Printed electronics for food packaging sensors
Technologies for fabricating electronics require ever greater investment to produce the latest integrated circuits. Although the cost per transistor continues to decrease in line with Moore's law, it is difficult to use silicon-based electronics for certain applications. Printed electronics1 is an alternative technology for fabricating transistors and circuits using suitable inks (for example, organic semiconductors) and fast-patterning methods borrowed from the graphic arts domain, such as screen printing and gravure. Printed electronics enables low-cost embedding of electronic functions in objects such as food packaging, making it possible to sense quantities like temperature and pH, which are important for food conservation. Using sensors printed on the package, we can then accurately determine the conservation quality of the food inside. This would make obsolete the use of a predetermined expiration date, and thus would avoid the discarding of an enormous quantity of food that is safe and good to eat. The problem is that printed electronics is still in its infancy, and the performance of printed circuits is far from optimal. In particular, the variability among different transistors, the low transistor speed, and the presence of many defects present challenges for the design and manufacture of useful printed circuits.
Our research group aims to improve printed electronics' performance and yield (the percentage of correctly working circuits) by choosing suitable circuit architectures, exploiting specifically conceived circuit techniques, and taking advantage of our understanding of the physics of printed transistors. In particular, we have concentrated on the design of a key component in a printed sensor, the so-called analog-to-digital converter (ADC). This circuit converts the sensor output in a digital word, which can be transmitted using (for example) the near-field communication (NFC) radio link found in any modern smartphone. In this way, a phone could read out the information on conservation temperature from a sensor embedded in the packaging around meat, making possible a more precise calculation of the meat's expiration date.
The ADCs in our work were manufactured using screen-printing,2 which enabled printing electronics on 11×11cm2 foils that we then scaled to 32×38cm2 substrates. ADCs contain both digital and analog circuits. For the digital circuit, we made design choices that minimize the number of transistors needed to implement a given function, while maintaining high robustness against variability in transistors (caused by geometric defects introduced during fabrication): we thus chose a logic transmission gate style.3, 4
For the analog circuits, we minimized the impact of mismatch and variability using offset cancellation techniques, and avoided the use of differential structures (a differential amplifier, for example). At the same time, we chose a simple ADC counting architecture, and used a printed resistive digital-to-analog converter to maximize linearity (printed resistors demonstrate better matching than printed transistors). The results were compelling: we were able to print the first functional 4-bit ADC ever reported5, 6 (see Figure 1). The main performance parameters include a signal-to-noise ratio of 25.7dB and a signal-to-noise-and-distortion ratio of 19.6dB. Later measurements revealed that this structure could provide (for example) up to 7-bit resolution, enabling 0.3°C accuracy in a 40°C temperature range. Speed is still limited, with a bandwidth of about 2Hz.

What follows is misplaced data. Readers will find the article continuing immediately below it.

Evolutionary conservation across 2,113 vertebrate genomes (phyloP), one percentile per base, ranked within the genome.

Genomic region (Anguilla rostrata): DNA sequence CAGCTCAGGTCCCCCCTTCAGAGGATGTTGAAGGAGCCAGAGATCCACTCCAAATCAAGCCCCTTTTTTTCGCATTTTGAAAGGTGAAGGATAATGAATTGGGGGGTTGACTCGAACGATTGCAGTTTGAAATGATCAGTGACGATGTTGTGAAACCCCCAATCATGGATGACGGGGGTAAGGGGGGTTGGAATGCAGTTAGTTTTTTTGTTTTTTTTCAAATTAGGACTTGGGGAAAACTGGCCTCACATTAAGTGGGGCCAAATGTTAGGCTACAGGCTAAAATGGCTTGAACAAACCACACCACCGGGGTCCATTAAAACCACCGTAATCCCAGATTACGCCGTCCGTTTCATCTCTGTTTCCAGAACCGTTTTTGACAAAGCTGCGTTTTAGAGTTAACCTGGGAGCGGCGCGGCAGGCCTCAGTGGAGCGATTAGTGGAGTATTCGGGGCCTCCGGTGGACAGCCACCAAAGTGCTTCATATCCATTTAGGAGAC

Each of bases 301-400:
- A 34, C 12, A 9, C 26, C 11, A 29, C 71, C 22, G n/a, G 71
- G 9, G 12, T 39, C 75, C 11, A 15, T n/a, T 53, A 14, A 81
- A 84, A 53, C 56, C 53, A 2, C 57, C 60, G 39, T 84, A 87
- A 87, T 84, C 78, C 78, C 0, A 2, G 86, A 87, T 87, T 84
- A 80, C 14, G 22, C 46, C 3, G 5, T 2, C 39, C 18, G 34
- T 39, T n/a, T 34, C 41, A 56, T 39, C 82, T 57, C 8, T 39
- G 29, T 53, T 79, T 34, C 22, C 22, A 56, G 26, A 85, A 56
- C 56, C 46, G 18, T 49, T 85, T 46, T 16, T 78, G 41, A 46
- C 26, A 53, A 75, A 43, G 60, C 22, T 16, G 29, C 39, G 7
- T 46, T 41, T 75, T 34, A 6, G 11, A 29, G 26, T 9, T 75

In summary, we have developed a screen-printed ADC with 4-bit resolution that is a first step toward transmitting by NFC information on food conservation from sensors incorporated in packaging materials. This information could enable monitoring of food quality using handheld devices.
In a new project, we are now teaming up with several companies and research centers to bring printed electronics a step further. We plan to reduce variability (employing polymer semiconductors instead of the small-molecule materials used until now), decrease defects (exploiting optical inspection tools during fabrication), and greatly increase speed (by using gate/source-drain self-alignment). With these improvements, we aim to realize printed sensors embedded in packaging. We will also develop and test applications such as electronic baggage tags, printed robotic skins, and large-area pressure sensors for crash tests.
The author gratefully acknowledges financial support from the European Commission for the projects COSMIC (Seventh Framework Programme, contract 247681) and ATLASS (Horizon 2020, Nanotechnologies, Advanced Material and Production theme, contract 636130).
Eugenio Cantatore received his PhD in electrical engineering from the Polytechnic University of Bari. He was a PhD student and a fellow at CERN, the European Organization for Nuclear Research. In 1999 he moved to Philips Research, Eindhoven, before joining the Eindhoven University of Technology in 2007.